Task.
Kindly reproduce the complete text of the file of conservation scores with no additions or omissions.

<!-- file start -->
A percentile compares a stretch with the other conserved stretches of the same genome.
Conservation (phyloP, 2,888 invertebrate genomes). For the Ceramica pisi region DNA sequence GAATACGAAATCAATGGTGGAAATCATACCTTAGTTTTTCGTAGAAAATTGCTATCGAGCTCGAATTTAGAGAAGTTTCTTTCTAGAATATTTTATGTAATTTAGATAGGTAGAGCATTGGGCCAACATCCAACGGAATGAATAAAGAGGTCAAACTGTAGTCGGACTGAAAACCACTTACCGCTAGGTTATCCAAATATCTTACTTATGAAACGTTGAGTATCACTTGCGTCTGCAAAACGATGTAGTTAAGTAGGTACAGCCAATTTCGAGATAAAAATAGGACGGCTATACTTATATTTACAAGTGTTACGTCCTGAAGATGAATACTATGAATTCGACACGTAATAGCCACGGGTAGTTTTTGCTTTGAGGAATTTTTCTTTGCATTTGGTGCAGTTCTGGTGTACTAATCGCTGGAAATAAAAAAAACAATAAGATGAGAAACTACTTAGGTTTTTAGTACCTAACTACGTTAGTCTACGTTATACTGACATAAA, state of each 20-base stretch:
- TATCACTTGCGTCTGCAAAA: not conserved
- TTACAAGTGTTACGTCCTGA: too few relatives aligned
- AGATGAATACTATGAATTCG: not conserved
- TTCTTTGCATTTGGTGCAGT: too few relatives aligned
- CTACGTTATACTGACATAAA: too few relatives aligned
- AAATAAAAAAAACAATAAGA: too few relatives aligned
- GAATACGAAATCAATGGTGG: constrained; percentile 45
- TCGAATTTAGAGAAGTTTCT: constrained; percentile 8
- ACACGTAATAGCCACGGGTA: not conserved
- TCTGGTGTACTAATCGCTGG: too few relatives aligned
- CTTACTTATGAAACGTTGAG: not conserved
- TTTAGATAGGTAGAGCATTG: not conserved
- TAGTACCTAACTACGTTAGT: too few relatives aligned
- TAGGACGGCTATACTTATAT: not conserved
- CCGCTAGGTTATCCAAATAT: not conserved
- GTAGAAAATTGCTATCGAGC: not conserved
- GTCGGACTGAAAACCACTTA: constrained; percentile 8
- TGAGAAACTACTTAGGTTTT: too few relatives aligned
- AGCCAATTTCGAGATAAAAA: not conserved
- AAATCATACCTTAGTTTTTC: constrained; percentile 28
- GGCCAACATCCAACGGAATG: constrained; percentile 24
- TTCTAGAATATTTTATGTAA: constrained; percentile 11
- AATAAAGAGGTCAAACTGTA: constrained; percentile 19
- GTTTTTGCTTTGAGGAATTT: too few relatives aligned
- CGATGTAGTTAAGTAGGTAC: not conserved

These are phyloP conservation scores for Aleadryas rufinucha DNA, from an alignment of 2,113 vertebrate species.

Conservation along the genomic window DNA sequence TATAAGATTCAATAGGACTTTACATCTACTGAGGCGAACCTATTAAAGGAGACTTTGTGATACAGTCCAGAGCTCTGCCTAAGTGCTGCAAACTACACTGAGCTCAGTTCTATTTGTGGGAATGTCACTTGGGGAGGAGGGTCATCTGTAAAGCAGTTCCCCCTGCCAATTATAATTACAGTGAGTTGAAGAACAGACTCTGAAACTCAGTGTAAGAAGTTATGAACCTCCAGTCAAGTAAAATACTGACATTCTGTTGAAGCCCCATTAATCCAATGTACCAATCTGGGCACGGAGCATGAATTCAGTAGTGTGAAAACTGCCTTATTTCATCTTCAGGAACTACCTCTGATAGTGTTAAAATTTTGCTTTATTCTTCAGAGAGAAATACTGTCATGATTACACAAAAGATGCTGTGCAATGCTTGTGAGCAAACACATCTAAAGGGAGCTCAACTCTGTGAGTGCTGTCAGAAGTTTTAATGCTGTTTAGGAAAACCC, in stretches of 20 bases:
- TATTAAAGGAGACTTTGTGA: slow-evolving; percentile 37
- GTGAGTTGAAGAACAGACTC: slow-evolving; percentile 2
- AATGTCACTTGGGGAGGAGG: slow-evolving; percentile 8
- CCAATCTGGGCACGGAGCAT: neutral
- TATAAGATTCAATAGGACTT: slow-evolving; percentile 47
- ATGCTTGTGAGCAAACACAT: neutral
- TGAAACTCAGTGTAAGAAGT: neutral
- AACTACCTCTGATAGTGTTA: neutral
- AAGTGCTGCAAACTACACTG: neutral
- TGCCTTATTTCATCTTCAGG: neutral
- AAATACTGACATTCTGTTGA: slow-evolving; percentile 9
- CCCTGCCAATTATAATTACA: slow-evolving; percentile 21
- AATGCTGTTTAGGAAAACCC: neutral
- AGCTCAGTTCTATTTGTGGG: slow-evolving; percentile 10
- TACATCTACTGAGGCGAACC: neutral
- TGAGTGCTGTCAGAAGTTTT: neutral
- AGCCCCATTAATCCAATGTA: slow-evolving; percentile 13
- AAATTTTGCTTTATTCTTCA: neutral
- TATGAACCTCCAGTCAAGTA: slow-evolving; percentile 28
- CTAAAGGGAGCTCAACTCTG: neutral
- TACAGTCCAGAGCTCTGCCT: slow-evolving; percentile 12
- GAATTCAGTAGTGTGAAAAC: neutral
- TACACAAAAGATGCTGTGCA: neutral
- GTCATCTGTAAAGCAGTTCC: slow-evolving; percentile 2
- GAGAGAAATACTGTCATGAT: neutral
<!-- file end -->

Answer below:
A percentile compares a stretch with the other conserved stretches of the same genome.
Conservation (phyloP, 2,888 invertebrate genomes). For the Ceramica pisi region DNA sequence GAATACGAAATCAATGGTGGAAATCATACCTTAGTTTTTCGTAGAAAATTGCTATCGAGCTCGAATTTAGAGAAGTTTCTTTCTAGAATATTTTATGTAATTTAGATAGGTAGAGCATTGGGCCAACATCCAACGGAATGAATAAAGAGGTCAAACTGTAGTCGGACTGAAAACCACTTACCGCTAGGTTATCCAAATATCTTACTTATGAAACGTTGAGTATCACTTGCGTCTGCAAAACGATGTAGTTAAGTAGGTACAGCCAATTTCGAGATAAAAATAGGACGGCTATACTTATATTTACAAGTGTTACGTCCTGAAGATGAATACTATGAATTCGACACGTAATAGCCACGGGTAGTTTTTGCTTTGAGGAATTTTTCTTTGCATTTGGTGCAGTTCTGGTGTACTAATCGCTGGAAATAAAAAAAACAATAAGATGAGAAACTACTTAGGTTTTTAGTACCTAACTACGTTAGTCTACGTTATACTGACATAAA, state of each 20-base stretch:
- TATCACTTGCGTCTGCAAAA: not conserved
- TTACAAGTGTTACGTCCTGA: too few relatives aligned
- AGATGAATACTATGAATTCG: not conserved
- TTCTTTGCATTTGGTGCAGT: too few relatives aligned
- CTACGTTATACTGACATAAA: too few relatives aligned
- AAATAAAAAAAACAATAAGA: too few relatives aligned
- GAATACGAAATCAATGGTGG: constrained; percentile 45
- TCGAATTTAGAGAAGTTTCT: constrained; percentile 8
- ACACGTAATAGCCACGGGTA: not conserved
- TCTGGTGTACTAATCGCTGG: too few relatives aligned
- CTTACTTATGAAACGTTGAG: not conserved
- TTTAGATAGGTAGAGCATTG: not conserved
- TAGTACCTAACTACGTTAGT: too few relatives aligned
- TAGGACGGCTATACTTATAT: not conserved
- CCGCTAGGTTATCCAAATAT: not conserved
- GTAGAAAATTGCTATCGAGC: not conserved
- GTCGGACTGAAAACCACTTA: constrained; percentile 8
- TGAGAAACTACTTAGGTTTT: too few relatives aligned
- AGCCAATTTCGAGATAAAAA: not conserved
- AAATCATACCTTAGTTTTTC: constrained; percentile 28
- GGCCAACATCCAACGGAATG: constrained; percentile 24
- TTCTAGAATATTTTATGTAA: constrained; percentile 11
- AATAAAGAGGTCAAACTGTA: constrained; percentile 19
- GTTTTTGCTTTGAGGAATTT: too few relatives aligned
- CGATGTAGTTAAGTAGGTAC: not conserved

These are phyloP conservation scores for Aleadryas rufinucha DNA, from an alignment of 2,113 vertebrate species.

Conservation along the genomic window DNA sequence TATAAGATTCAATAGGACTTTACATCTACTGAGGCGAACCTATTAAAGGAGACTTTGTGATACAGTCCAGAGCTCTGCCTAAGTGCTGCAAACTACACTGAGCTCAGTTCTATTTGTGGGAATGTCACTTGGGGAGGAGGGTCATCTGTAAAGCAGTTCCCCCTGCCAATTATAATTACAGTGAGTTGAAGAACAGACTCTGAAACTCAGTGTAAGAAGTTATGAACCTCCAGTCAAGTAAAATACTGACATTCTGTTGAAGCCCCATTAATCCAATGTACCAATCTGGGCACGGAGCATGAATTCAGTAGTGTGAAAACTGCCTTATTTCATCTTCAGGAACTACCTCTGATAGTGTTAAAATTTTGCTTTATTCTTCAGAGAGAAATACTGTCATGATTACACAAAAGATGCTGTGCAATGCTTGTGAGCAAACACATCTAAAGGGAGCTCAACTCTGTGAGTGCTGTCAGAAGTTTTAATGCTGTTTAGGAAAACCC, in stretches of 20 bases:
- TATTAAAGGAGACTTTGTGA: slow-evolving; percentile 37
- GTGAGTTGAAGAACAGACTC: slow-evolving; percentile 2
- AATGTCACTTGGGGAGGAGG: slow-evolving; percentile 8
- CCAATCTGGGCACGGAGCAT: neutral
- TATAAGATTCAATAGGACTT: slow-evolving; percentile 47
- ATGCTTGTGAGCAAACACAT: neutral
- TGAAACTCAGTGTAAGAAGT: neutral
- AACTACCTCTGATAGTGTTA: neutral
- AAGTGCTGCAAACTACACTG: neutral
- TGCCTTATTTCATCTTCAGG: neutral
- AAATACTGACATTCTGTTGA: slow-evolving; percentile 9
- CCCTGCCAATTATAATTACA: slow-evolving; percentile 21
- AATGCTGTTTAGGAAAACCC: neutral
- AGCTCAGTTCTATTTGTGGG: slow-evolving; percentile 10
- TACATCTACTGAGGCGAACC: neutral
- TGAGTGCTGTCAGAAGTTTT: neutral
- AGCCCCATTAATCCAATGTA: slow-evolving; percentile 13
- AAATTTTGCTTTATTCTTCA: neutral
- TATGAACCTCCAGTCAAGTA: slow-evolving; percentile 28
- CTAAAGGGAGCTCAACTCTG: neutral
- TACAGTCCAGAGCTCTGCCT: slow-evolving; percentile 12
- GAATTCAGTAGTGTGAAAAC: neutral
- TACACAAAAGATGCTGTGCA: neutral
- GTCATCTGTAAAGCAGTTCC: slow-evolving; percentile 2
- GAGAGAAATACTGTCATGAT: neutral